India’s Supreme Court is the likely venue for petitions against the government’s revocation of the state’s special rights.
Indian Home Minister Amit Shah has responded to the criticism, saying the changes will pass “every legal scrutiny.”
As disputes over the legality continue, other Canadian residents are also in situations similar to Ahmed.
Idrisa Pandit, who lives in Waterloo, Ont., hasn’t been able to contact her parents or siblings.
“All my family is there, and I have had absolutely no touch since Sunday morning,” she told Global News.
“It’s a total blackout. There’s no word, no way to tell what’s going on.”
Pandit said those in Kashmir had noted some strange occurrences but had no idea what was coming.
“There were certain signs of abnormality. People were rushing to gas stations to get gas, but there was no gas available. People were trying to go to the bank, but there was no money. The ATMs were empty,” she explained.
“Most of the loved ones of everyone just said goodbye to everybody because they didn’t know what was happening.”
Pandit, who is an academic at Wilfred Laurier University, is trying to seek answers amid the uncertainty.
On Monday, she co-signed a letter sent to UN officials by the Kashmir Scholars Consultative and Action Network.
“Given the current emergency situation, we urge the United Nations to immediately intervene in and prioritize the resolution of the disputed status of Kashmir,” the letter read.
Pandit said she also intends on calling upon Canadian officials over the issue.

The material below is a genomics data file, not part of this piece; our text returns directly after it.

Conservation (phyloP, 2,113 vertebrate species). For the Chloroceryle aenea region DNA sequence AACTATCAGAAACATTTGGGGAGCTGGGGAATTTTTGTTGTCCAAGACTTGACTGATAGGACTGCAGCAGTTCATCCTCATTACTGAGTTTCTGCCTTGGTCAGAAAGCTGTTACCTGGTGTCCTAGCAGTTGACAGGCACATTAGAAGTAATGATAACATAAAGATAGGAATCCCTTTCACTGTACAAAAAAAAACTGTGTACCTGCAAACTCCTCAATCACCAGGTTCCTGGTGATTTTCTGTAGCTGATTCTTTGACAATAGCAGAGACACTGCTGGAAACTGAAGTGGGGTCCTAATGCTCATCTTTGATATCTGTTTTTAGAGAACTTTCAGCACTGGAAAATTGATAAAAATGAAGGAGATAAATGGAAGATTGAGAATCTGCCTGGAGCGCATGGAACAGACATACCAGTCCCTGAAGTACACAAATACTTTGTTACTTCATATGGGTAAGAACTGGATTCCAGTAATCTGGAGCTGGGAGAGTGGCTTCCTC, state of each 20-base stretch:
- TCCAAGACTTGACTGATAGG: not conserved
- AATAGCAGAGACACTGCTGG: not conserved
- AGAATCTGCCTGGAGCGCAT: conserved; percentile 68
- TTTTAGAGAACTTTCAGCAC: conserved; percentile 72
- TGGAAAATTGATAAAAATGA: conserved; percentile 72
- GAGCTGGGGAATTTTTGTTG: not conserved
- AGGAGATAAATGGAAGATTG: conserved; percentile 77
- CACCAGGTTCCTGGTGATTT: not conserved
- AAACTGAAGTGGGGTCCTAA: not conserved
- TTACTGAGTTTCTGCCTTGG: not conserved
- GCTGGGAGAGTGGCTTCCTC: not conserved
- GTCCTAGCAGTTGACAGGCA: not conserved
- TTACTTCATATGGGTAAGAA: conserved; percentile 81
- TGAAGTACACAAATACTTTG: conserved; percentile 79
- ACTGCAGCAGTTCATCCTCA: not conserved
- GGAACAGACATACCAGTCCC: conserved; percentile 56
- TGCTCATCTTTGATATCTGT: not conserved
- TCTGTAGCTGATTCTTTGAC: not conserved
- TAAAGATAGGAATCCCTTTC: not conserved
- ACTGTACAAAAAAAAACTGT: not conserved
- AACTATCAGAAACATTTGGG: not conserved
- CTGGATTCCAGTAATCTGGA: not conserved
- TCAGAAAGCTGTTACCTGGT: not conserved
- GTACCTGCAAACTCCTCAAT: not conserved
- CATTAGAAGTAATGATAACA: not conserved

Amara Hakak, who was born in Kashmir’s Srinagar region, immigrated to Canada when she was 12 years old. She told Global News much of her extended family still lives there, including her grandparents, aunts, uncles and cousins.
“We have experienced shock, grief, outrage, anger, disbelief and everything in between at the events that unfolded on Monday morning,” Hakak said, noting she, too, has not been able to contact anyone.
Hakak added she’s scared for her relatives who aren’t able to leave the house and wondering whether they even have enough food to eat.
Currently in Geneva for work, Hakak says she has sent letters to the UN and other international organizations asking for action.
“I don’t want the people of the valley to remember our silence, the silence of their friends, when they needed our voices the most.”
In an email statement to Global News, Global Affairs did not respond to questions on how Canadians with family in Kashmir can deal with the unfolding situation.
“We are closely following developments in Jammu and Kashmir. We are concerned about escalation and reports of detentions. We encourage discussion with people in affected communities,” the statement read.
“We call on all parties to maintain peace and stability along the Line of Control and respect civil rights. The federal government encourages Canadians travelling to the region to consult our travel advice, which is to avoid all travel.”
Meanwhile, an advocacy group called Stand with Kashmir has organized vigils across several countries, including Canada.
A vigil, which Ahmed is helping to organize, will be held at Toronto’s Yonge-Dundas Square on Saturday, Aug. 10. The organization has asked attendees to wear red and bring a candle.
Pandit explained that many Canadians often don’t have much knowledge on Kashmir’s decades-long unrest, but she hopes that will change.
“I don’t know how many Canadians know that Kashmir is the most militarized zone on Earth. There is a soldier for every six people in Kashmir,” she explained.
“The reality is that it’s been ignored.”
— With files from Reuters, The Associated Press